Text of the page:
1 March, 2024

A Life Given, Not Taken

by | 4 December, 2023 | 0 comments

By Doug Redford 

The biblical record of Jesus’ birth calls our attention to two kings. One is King Herod, the despicable man who ruled Judea when Jesus was born. He is described by one source as “a bloodthirsty tyrant who murdered his wife, mother-in-law, and three sons, among others.” Small wonder, then, that when King Herod was “disturbed” at news from the Magi of another king, a newborn king of the Jews, “all Jerusalem” was disturbed with him (Matthew 2:3). Who knew what could happen when a ruler who was already disturbed became even more disturbed? 

Scripture does not hide the sad truth of how this man attempted to eliminate the infant he perceived as a rival to his throne. In fact, Matthew notes that Herod’s brutality fulfilled a Scripture (Jeremiah 31:15; Matthew 2:16-18). We sing the carol “Away in a Manger,” with the words, “But little Lord Jesus no crying he makes.” Yet in Bethlehem and the vicinity, there was a lot of crying—of infants screaming in pain and their families overcome with grief. 

The infant Jesus was spared from the death King Herod intended for him. But Jesus was not spared completely from death. He came, as the angel told Joseph in Matthew 1:21, to “save his people from their sins.” And that would happen through a death that was completely out of Herod’s hands.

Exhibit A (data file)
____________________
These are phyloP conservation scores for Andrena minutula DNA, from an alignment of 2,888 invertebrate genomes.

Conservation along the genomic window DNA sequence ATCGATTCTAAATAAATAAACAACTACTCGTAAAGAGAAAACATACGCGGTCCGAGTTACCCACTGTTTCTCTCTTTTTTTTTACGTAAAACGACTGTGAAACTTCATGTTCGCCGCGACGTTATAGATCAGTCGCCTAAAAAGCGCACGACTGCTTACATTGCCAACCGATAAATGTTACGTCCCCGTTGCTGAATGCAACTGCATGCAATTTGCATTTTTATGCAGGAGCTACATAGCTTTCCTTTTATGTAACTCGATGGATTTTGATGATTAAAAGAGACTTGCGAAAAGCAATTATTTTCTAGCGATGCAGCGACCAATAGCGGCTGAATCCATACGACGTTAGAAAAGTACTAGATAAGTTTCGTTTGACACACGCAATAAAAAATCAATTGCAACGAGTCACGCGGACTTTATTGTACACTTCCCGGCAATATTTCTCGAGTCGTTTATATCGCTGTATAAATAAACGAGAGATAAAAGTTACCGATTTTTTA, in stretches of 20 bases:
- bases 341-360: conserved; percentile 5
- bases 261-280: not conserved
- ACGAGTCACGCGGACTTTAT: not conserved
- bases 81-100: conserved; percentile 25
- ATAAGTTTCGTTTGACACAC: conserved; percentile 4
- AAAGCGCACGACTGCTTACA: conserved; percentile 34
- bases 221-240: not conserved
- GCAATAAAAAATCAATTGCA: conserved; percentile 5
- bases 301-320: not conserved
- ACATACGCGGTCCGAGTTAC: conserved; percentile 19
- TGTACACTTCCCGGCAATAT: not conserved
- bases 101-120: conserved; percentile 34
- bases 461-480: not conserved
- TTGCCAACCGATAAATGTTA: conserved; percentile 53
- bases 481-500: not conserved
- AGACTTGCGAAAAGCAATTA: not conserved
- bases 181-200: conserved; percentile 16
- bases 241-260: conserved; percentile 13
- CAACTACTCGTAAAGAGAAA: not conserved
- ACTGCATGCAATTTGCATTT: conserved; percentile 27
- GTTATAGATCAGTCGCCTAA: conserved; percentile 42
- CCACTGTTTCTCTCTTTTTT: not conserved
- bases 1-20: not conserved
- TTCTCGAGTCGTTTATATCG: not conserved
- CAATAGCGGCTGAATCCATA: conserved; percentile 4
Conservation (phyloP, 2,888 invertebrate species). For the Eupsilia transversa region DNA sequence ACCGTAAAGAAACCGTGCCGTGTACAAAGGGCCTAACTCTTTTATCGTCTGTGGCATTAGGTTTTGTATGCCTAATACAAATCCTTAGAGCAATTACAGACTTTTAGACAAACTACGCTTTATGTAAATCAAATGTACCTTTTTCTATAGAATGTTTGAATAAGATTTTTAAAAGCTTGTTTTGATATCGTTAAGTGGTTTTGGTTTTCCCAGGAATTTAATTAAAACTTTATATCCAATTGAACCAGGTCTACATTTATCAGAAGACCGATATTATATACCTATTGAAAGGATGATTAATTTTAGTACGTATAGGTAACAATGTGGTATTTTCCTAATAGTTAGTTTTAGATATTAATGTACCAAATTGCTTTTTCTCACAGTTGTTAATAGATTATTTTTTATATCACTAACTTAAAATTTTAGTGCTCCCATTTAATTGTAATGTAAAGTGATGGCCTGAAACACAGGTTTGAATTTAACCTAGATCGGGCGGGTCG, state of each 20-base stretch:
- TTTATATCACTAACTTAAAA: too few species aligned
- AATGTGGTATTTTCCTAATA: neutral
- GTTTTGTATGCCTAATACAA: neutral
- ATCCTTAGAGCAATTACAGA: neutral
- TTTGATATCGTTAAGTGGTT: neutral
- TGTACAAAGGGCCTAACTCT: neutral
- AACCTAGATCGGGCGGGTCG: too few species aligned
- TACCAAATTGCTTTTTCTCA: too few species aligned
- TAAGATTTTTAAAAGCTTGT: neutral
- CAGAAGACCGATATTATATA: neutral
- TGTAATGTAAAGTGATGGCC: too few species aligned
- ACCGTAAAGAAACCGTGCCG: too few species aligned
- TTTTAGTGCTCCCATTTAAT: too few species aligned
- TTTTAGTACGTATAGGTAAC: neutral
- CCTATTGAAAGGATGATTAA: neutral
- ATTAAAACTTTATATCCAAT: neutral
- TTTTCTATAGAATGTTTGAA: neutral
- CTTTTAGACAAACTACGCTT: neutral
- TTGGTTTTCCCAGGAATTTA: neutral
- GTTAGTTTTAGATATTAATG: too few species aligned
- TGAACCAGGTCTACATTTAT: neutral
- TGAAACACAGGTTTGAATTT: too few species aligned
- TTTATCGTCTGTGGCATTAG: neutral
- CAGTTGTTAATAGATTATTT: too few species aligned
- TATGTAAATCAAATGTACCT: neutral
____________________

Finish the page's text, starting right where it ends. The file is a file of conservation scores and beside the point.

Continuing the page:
As Jesus’ ministry grew in its impact, many wanted to take his life, just like Herod did, but Jesus’ life was never meant to be taken. His life was meant to be a gift. So said the prophet Isaiah: “For to us a child is born, to us a son is given” (Isaiah 9:6, emphasis added). Jesus himself made that more than clear in John 10:17-18: “I lay down my life—only to take it up again. No one takes it from me, but I lay it down of my own accord.”  

Here at Communion, we remember the king who defied all efforts to take his life before it was time. This king, unlike Herod who wanted to take the lives of others to preserve his power, relinquished his power and gave his life to save lost humanity. Jesus’ words in the upper room with his disciples reflect the futility of any and all attempts to take his life, beginning with infancy and continuing through adulthood: “This is my body given for you; do this in remembrance of me” (Luke 22:19). 

Doug Redford has served in the preaching ministry, as an editor of adult Sunday school curriculum, and as a Bible college professor. Now retired, he continues to write and speak as opportunities come. 


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